PORTLAND, Maine — It's great to be identified early as the establishment-backed candidate and to benefit from millions of dollars in donations.

It's not so great for the opponents.

Activist Betsy Sweet and attorney Bre Kidman have watched money pour into front-runner Sara Gideon's campaign for U.S. Senate in Maine, with cash piling up to the point that she's now raised the most of any political candidate in the state's history. Gideon's claims that she wants to get money out of politics ring hollow to them.

"We're not holding elections. We're holding auctions," said Sweet. "Everyday Mainers are not the highest bidders."

Maine Democrats will decide Tuesday between Gideon, Maine's House speaker and a candidate who's amassed $23 million in contributions, and two candidates who've had to claw and scrap to get attention in a world consumed by a pandemic. The winner will take on Sen. Susan Collins in the fall.

Collins, a centrist Republican seeking a fifth term, is a top Democratic target in this year's election, and is viewed as freshly vulnerable in a state where a tradition of political independence is clashing with rising polarization and partisanship.

Democrats need to gain at least three seats to capture Senate control. Republicans are defending 25 of the 38 seats in play, even as President Donald Trump's deteriorating standing in the polls jeopardizes GOP candidates around the country.

Gideon received early backing from the Democratic establishment, securing an endorsement from the Democratic Senatorial Campaign Committee just like Colorado Gov. John Hickenlooper and Amy McGrath in Kentucky.

The DSCC endorsements bolstered the three campaigns and triggered waves of endorsements and donations. Both Hickenlooper and McGrath won their primaries on June 30.

The DSCC, focused on winning control of the Senate, wanted to coalesce support around what it deemed to be strong candidates.

But party activists have decried the Washington influence.

"That's not how democracy is supposed to function," Kidman said. "If we don't choose our candidate, then we lose all say in how democracy works."

Gideon already had the support of dozens of state and local officials before the DSCC endorsement because of her "record of putting Mainers first to bring down health care costs, fight the opioid epidemic and provide relief to taxpayers," said DSCC spokeswoman Lauren Passalacqua.

Gideon was born and raised in Rhode Island and first ran for office for the Freeport Town Council after moving to Maine in 2004. A mother of three, she quickly rose in the Legislature to become speaker of the House, where she clashed with former Republican Gov. Paul LePage.

Sweet has been involved in Maine politics for more than 30 years, serving as director of the Maine Women's Lobby and in other posts. Her campaign has made hundreds of thousands of calls to shut-in Mainers during the pandemic, and many voters heard from the candidate herself.

Kidman, the newcomer of the three, is a defense attorney who represents those who cannot afford a lawyer, and struggles with health insurance and student loans just like other Mainers.

Kidman drove 10000 miles (16,000 kilometers) across the state in a subcompact car with a missing hubcap to meet Maine residents. Raising and spending large amounts of money was contrary to Kidman's values, and Kidman ultimately gave most of the campaign's remaining campaign money, $5,000, to help those impacted by the pandemic.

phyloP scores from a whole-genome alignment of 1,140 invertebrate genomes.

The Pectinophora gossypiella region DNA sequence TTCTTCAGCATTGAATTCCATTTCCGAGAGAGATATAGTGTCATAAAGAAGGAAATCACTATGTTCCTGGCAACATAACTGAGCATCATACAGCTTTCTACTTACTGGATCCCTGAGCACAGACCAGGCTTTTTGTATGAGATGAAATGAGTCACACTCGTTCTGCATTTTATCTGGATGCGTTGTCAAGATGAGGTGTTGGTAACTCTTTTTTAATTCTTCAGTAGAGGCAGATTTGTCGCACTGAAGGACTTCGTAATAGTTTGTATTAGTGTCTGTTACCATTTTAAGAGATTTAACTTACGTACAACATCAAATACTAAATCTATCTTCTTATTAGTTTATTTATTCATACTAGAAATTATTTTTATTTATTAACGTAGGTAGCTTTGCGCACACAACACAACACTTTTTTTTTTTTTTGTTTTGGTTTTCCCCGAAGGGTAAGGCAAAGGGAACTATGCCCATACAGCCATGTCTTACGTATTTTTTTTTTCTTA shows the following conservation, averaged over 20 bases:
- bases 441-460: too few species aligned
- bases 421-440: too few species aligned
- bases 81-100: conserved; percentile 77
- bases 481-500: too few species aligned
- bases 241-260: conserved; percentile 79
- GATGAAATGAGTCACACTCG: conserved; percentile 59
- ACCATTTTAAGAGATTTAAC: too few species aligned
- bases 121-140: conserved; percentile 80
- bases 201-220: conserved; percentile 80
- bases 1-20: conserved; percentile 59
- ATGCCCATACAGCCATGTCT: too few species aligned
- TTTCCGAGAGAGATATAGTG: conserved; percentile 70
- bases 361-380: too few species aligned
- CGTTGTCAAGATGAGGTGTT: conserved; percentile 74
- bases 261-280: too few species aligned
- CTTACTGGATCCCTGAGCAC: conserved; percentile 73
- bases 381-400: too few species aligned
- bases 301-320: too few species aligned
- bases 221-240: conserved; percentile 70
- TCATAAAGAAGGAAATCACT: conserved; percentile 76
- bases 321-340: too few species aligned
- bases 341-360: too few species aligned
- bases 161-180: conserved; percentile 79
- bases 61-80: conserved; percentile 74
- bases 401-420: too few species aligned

Both Kidman and Sweet, who has raised more than $600,000, support the "New Green Deal" and "Medicare for All" proposals. Both want police reforms and to ease college students' debt burden. Kidman wants to abolish prisons and Immigration and Customs Enforcement.

Sweet said she's gaining momentum, and sees a path to victory thanks to Maine's use of ranked choice voting.

If no one wins an outright majority in the election, then there will be an additional round of voting in which the third-place candidate is eliminated, and those votes are reallocated to the remaining field.

Gideon has largely ignored her Democratic competitors, focusing her attention on Collins. She said she's been working to create a grassroots campaign and to win endorsements.

"What I've tried to do is to focus on what matters here, and what matters here is how we are represented at the federal level," she said.

She said she's focused on reforming health care and working to fight climate change, though she has stopped shy of endorsing the "New Green Deal" or "Medicare for All" favored by liberal activists. These subjects, she said, are more complicated than boiling it down to an internet hashtag.

As for money, she said she's worked to ensure that the campaign has the resources it needs to compete against Collins. Despite the pandemic, she hauled in $8 million in the last quarter.

The backdrop of the race is all of the money that's continued to flow despite a struggling economy with tens of thousands of Mainers unemployed. Kidman and Sweet have been on the sidelines as Democratic and Republican television ads have attacked Collins and Gideon.

Republicans have accused Gideon of playing it safe by shirking debate. She skipped many candidate forums, further frustrating her opponents.

"To me, democracy is showing enough respect for the voters to show up and be asked unscripted questions," Sweet said.

It's only natural for Gideon's opponents to cry foul over the Democratic Party's handling of the primary, but it's no surprise Democratic leaders quickly came to view her as the type of candidate to help flip the GOP-controlled Senate, said Mark Brewer, a political science professor at the University of Maine.

After all, the establishment opted to back the only candidate of the three to have served in public office.

"They're going to do whatever they can to tip the scales in the favor of one candidate," he said.